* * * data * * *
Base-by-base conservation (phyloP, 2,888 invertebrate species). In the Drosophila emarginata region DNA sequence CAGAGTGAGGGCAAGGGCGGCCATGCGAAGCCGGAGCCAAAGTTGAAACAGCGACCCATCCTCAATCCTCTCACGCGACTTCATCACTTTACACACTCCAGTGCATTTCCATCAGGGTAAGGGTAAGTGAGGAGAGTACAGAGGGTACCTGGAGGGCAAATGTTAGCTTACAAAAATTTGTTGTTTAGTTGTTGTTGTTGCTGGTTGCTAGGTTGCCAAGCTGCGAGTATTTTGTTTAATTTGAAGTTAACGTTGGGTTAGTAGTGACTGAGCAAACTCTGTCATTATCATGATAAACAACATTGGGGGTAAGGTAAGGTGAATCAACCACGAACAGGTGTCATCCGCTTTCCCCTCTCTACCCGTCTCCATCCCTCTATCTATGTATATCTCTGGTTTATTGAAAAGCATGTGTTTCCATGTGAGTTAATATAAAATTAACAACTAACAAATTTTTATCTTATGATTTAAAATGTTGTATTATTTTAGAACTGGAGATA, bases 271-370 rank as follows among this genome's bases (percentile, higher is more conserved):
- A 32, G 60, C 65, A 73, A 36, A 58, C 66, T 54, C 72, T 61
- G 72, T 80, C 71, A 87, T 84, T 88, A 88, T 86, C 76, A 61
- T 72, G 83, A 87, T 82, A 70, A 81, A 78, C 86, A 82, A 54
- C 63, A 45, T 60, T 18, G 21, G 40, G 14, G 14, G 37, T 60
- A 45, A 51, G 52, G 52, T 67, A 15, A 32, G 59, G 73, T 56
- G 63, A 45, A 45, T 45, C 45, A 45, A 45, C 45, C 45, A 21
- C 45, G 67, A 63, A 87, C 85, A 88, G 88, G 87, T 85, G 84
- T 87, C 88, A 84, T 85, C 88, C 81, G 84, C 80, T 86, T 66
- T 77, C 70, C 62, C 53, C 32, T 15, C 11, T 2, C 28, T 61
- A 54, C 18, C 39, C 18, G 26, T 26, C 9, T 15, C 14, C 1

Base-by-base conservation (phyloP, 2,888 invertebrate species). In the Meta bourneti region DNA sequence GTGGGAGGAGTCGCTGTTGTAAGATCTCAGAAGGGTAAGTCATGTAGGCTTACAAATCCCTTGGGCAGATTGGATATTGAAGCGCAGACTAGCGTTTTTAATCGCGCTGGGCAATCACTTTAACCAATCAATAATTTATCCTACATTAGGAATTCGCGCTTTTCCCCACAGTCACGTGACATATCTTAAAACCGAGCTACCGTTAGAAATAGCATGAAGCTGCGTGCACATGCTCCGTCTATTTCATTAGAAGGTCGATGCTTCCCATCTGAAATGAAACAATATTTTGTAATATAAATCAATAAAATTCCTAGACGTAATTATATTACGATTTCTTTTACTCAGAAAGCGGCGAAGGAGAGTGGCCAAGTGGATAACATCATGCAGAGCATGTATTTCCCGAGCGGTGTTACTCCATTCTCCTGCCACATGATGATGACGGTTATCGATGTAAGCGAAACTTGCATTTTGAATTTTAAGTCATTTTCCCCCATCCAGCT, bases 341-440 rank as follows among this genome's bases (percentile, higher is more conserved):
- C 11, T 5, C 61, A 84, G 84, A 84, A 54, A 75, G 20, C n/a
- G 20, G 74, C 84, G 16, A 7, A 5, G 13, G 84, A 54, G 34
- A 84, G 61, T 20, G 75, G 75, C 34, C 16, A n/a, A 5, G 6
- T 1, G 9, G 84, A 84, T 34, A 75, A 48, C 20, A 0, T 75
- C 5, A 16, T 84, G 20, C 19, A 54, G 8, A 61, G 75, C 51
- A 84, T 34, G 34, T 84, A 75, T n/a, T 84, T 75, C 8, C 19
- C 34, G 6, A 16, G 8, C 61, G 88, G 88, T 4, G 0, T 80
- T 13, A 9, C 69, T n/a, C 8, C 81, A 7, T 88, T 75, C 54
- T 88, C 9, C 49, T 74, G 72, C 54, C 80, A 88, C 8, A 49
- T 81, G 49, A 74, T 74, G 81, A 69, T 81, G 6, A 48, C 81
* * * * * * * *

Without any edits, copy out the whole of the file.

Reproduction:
Base-by-base conservation (phyloP, 2,888 invertebrate species). In the Drosophila emarginata region DNA sequence CAGAGTGAGGGCAAGGGCGGCCATGCGAAGCCGGAGCCAAAGTTGAAACAGCGACCCATCCTCAATCCTCTCACGCGACTTCATCACTTTACACACTCCAGTGCATTTCCATCAGGGTAAGGGTAAGTGAGGAGAGTACAGAGGGTACCTGGAGGGCAAATGTTAGCTTACAAAAATTTGTTGTTTAGTTGTTGTTGTTGCTGGTTGCTAGGTTGCCAAGCTGCGAGTATTTTGTTTAATTTGAAGTTAACGTTGGGTTAGTAGTGACTGAGCAAACTCTGTCATTATCATGATAAACAACATTGGGGGTAAGGTAAGGTGAATCAACCACGAACAGGTGTCATCCGCTTTCCCCTCTCTACCCGTCTCCATCCCTCTATCTATGTATATCTCTGGTTTATTGAAAAGCATGTGTTTCCATGTGAGTTAATATAAAATTAACAACTAACAAATTTTTATCTTATGATTTAAAATGTTGTATTATTTTAGAACTGGAGATA, bases 271-370 rank as follows among this genome's bases (percentile, higher is more conserved):
- A 32, G 60, C 65, A 73, A 36, A 58, C 66, T 54, C 72, T 61
- G 72, T 80, C 71, A 87, T 84, T 88, A 88, T 86, C 76, A 61
- T 72, G 83, A 87, T 82, A 70, A 81, A 78, C 86, A 82, A 54
- C 63, A 45, T 60, T 18, G 21, G 40, G 14, G 14, G 37, T 60
- A 45, A 51, G 52, G 52, T 67, A 15, A 32, G 59, G 73, T 56
- G 63, A 45, A 45, T 45, C 45, A 45, A 45, C 45, C 45, A 21
- C 45, G 67, A 63, A 87, C 85, A 88, G 88, G 87, T 85, G 84
- T 87, C 88, A 84, T 85, C 88, C 81, G 84, C 80, T 86, T 66
- T 77, C 70, C 62, C 53, C 32, T 15, C 11, T 2, C 28, T 61
- A 54, C 18, C 39, C 18, G 26, T 26, C 9, T 15, C 14, C 1

Base-by-base conservation (phyloP, 2,888 invertebrate species). In the Meta bourneti region DNA sequence GTGGGAGGAGTCGCTGTTGTAAGATCTCAGAAGGGTAAGTCATGTAGGCTTACAAATCCCTTGGGCAGATTGGATATTGAAGCGCAGACTAGCGTTTTTAATCGCGCTGGGCAATCACTTTAACCAATCAATAATTTATCCTACATTAGGAATTCGCGCTTTTCCCCACAGTCACGTGACATATCTTAAAACCGAGCTACCGTTAGAAATAGCATGAAGCTGCGTGCACATGCTCCGTCTATTTCATTAGAAGGTCGATGCTTCCCATCTGAAATGAAACAATATTTTGTAATATAAATCAATAAAATTCCTAGACGTAATTATATTACGATTTCTTTTACTCAGAAAGCGGCGAAGGAGAGTGGCCAAGTGGATAACATCATGCAGAGCATGTATTTCCCGAGCGGTGTTACTCCATTCTCCTGCCACATGATGATGACGGTTATCGATGTAAGCGAAACTTGCATTTTGAATTTTAAGTCATTTTCCCCCATCCAGCT, bases 341-440 rank as follows among this genome's bases (percentile, higher is more conserved):
- C 11, T 5, C 61, A 84, G 84, A 84, A 54, A 75, G 20, C n/a
- G 20, G 74, C 84, G 16, A 7, A 5, G 13, G 84, A 54, G 34
- A 84, G 61, T 20, G 75, G 75, C 34, C 16, A n/a, A 5, G 6
- T 1, G 9, G 84, A 84, T 34, A 75, A 48, C 20, A 0, T 75
- C 5, A 16, T 84, G 20, C 19, A 54, G 8, A 61, G 75, C 51
- A 84, T 34, G 34, T 84, A 75, T n/a, T 84, T 75, C 8, C 19
- C 34, G 6, A 16, G 8, C 61, G 88, G 88, T 4, G 0, T 80
- T 13, A 9, C 69, T n/a, C 8, C 81, A 7, T 88, T 75, C 54
- T 88, C 9, C 49, T 74, G 72, C 54, C 80, A 88, C 8, A 49
- T 81, G 49, A 74, T 74, G 81, A 69, T 81, G 6, A 48, C 81